In addition to this, there’s a certain amount of chance and randomness too. Whether you’re searching library shelves or looking at second-hand shops and/or websites that sell second-hand stuff, they will often contain things that you’ve never heard of before. And, since it’s cheaper, you can often afford to take a chance on new things too. So, this can often help you to find new creative inspirations that you’ve even never thought of before. It also means that you have to focus more on quality (and your own tastes) than on what is “popular” at the moment too.
If you don’t mind a little bit of a time gap between the things you read/watch/listen to and current culture, then things like libraries, second-hand shops etc… can often be your best bet when it comes to being “well-read” on the cheap.
Plus, buying second-hand encourages you to be a lot more selective with any “new” full-price purchases that you make too. Then again, one cool thing about Blu-Ray discs appearing is that the price of new DVDs has dropped somewhat within the past few years (eg: they’re mostly about £10 these days. Which is still a little pricey, but better than – say- ten years ago).
4) Games And Gaming: One of the largest costs associated with gaming is the actual hardware itself. Trying to keep up to date with modern gaming is an endless and expensive task. But, as flashy and cool as modern gaming culture and marketing can often seem, you don’t need an ultra-fast system or the latest games to be a gamer or to be inspired by gaming.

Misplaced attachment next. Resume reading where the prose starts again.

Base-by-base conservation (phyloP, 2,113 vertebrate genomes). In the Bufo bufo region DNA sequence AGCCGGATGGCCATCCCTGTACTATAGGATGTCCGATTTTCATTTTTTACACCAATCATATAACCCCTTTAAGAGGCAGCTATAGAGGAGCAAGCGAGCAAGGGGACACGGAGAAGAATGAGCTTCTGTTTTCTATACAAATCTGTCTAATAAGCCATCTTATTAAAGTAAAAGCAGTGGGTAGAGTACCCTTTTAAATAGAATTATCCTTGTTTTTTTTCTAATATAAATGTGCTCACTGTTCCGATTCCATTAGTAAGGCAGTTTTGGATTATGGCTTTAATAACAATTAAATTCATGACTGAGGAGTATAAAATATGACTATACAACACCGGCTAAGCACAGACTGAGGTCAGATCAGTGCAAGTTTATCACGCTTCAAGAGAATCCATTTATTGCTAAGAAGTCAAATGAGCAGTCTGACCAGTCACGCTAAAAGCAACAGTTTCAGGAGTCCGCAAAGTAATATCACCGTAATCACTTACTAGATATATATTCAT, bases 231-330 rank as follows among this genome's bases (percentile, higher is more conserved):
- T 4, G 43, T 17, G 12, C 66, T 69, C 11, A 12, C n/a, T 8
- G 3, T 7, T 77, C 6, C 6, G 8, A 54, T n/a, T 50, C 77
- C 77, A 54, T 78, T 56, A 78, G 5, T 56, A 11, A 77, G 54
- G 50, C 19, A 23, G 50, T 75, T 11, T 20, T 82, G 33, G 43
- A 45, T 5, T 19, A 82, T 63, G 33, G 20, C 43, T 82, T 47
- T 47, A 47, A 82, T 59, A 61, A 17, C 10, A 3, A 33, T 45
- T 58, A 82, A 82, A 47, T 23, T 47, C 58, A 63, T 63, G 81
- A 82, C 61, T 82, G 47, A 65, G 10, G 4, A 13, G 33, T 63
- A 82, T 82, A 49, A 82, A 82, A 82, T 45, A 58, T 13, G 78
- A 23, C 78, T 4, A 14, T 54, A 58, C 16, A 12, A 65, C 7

Seriously, there’s a lot to be said for ultra low-spec retro/indie computer gaming when it comes to creative inspiration. Not only can you play these games on much cheaper/older computers, but they are often better (or as good) than everything I’ve seen about modern large-budget games. Seriously, fun is timeless!
Older games (from the 1990s and early-mid 2000s) often had to be creative with the limitations of the hardware of the time, which often means that they leave more to the imagination. Likewise, modern low-spec 2D indie games will often also have to be creative within budget limitations too. In addition to this, many older games usually inspired more modern games (and will often have more fan-made stuff on the internet too).
The best way to buy commercial games of this type is via legitimate direct download sites, for the simple reason that the games will often be updated to run on slightly more recent (but still old/ low-spec) hardware. Most of these sites will often have sales every week or at certain times of the year, which can often be worth watching.
In addition to this, if you’re willing to look, you can also find a lot of games on the internet that can legally be downloaded and/or played for free. But, be sure to look for non-commercial games that have been made by hobbyists or for former commercial games that were later officially released as freeware. Conversely, be very, very wary of modern “free to play” games that contain microtransactions.
Some examples of proper (microtransaction-free) freeware games, in various genres, include “The Last Night“, “Hacx 1.2“, “Harmony“, “Beneath A Steel Sky“, “Tyrian 2000“, “Treasure Adventure Game“, “Freedoom“, “Rosemary“, “SuperTux“, “Hurrican“, “SkyRoads” , “Flight Of The Amazon Queen“, “Open Arena” and “DreamWeb“. So, yes, there’s no shortage of proper free games out there.
Anyway, I hope that this was useful 🙂